Sulodexide Inhibits Arterial Contraction via the Endothelium-Dependent Nitric Oxide Pathway


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Ors Yildirim N., YILDIRIM A. K., Demeli Ertus M., DAŞTAN A. O., PEHLİVANOĞLU B., Chi Y., ...More

Journal of Clinical Medicine, vol.13, no.8, 2024 (SCI-Expanded) identifier identifier

  • Publication Type: Article / Article
  • Volume: 13 Issue: 8
  • Publication Date: 2024
  • Doi Number: 10.3390/jcm13082332
  • Journal Name: Journal of Clinical Medicine
  • Journal Indexes: Science Citation Index Expanded (SCI-EXPANDED), Scopus, Academic Search Premier, Directory of Open Access Journals
  • Keywords: arteriopathy, Krebs–Henseleit, L-NAME, mammary artery, sulodexide, vasodilatation
  • Gazi University Affiliated: Yes

Abstract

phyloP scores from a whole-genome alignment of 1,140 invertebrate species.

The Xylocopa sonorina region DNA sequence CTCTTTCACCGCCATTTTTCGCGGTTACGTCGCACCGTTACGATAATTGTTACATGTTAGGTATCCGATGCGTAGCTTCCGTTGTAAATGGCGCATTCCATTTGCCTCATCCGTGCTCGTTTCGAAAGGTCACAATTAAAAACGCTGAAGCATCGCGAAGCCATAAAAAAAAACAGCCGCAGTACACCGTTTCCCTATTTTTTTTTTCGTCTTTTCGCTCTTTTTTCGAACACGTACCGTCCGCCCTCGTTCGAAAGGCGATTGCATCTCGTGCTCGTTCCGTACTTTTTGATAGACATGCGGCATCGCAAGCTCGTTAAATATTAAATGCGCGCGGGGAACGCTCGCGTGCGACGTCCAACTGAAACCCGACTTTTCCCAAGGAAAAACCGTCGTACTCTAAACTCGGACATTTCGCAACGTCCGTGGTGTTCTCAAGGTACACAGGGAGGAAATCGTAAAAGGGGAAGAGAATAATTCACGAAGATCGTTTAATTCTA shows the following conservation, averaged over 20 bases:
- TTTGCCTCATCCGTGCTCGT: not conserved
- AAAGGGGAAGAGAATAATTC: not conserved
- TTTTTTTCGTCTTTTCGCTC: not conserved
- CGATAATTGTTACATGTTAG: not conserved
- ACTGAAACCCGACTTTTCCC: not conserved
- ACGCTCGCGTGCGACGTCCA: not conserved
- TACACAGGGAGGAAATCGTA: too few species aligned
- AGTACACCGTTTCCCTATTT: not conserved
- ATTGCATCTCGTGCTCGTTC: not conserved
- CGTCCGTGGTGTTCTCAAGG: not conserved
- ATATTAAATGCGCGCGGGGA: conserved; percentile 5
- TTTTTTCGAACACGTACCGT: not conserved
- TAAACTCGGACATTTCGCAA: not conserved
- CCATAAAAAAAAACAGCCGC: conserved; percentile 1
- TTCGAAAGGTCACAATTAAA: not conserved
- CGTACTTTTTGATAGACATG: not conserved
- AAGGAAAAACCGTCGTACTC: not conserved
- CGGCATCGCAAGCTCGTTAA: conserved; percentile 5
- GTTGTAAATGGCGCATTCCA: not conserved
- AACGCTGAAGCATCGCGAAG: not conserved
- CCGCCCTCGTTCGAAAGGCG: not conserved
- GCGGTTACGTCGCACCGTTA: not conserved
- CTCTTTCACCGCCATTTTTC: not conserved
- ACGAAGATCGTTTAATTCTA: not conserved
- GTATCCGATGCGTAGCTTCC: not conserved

Background/Objectives: Sulodexide (SDX) is a drug known for restoring the glycocalyx, thereby offering endothelial protection and regulating permeability. Additionally, it has antithrombotic and anti-inflammatory properties and has shown arterial vasodilatory effects. Endothelial cells play a crucial role in maintaining homeostasis, with their dysfunction being a key contributor to loss in vasodilatory response, especially in arterial pathologies. The aim of this study was to investigate the effects of SDX on stimulated vascular tonus in human arterial samples and to assess the function of the endothelial layer as a source of nitric oxide (NO). Methods: A total of 16 internal mammary artery remnants from coronary artery bypass graft surgeries were dissected into endothelium-intact and endothelium-denuded groups (n = 8 each). The arterial rings were equilibrated under tension, with their basal tonus recorded before and after phenylephrine stimulation. SDX’s impact on arterial contraction was assessed through cumulative dose–response curves. NO synthase inhibitor (Nω-nitro-L-arginine methyl ester) was used to assess SDX’s vasodilatory effect over the NO pathway. Results: SDX application resulted in concentration-dependent vasorelaxation in both endothelium-intact and endothelium-denuded groups at certain doses. However, the inhibitory effect of SDX was more pronounced in endothelium-intact rings at higher doses compared to endothelium-denuded rings (p < 0.05). Similar inhibition of contraction curves was achieved for both endothelium-intact and endothelium-denuded rings after L-NAME pre-incubation, suggesting a necessity for NO-related endothelial pathways. Conclusions: SDX exerts a concentration-dependent inhibition on arterial contraction, emphasizing the critical role of an intact endothelium and NO-mediated pathways in this process. This underscores SDX’s potential in treating endothelial dysfunction-related pathologies.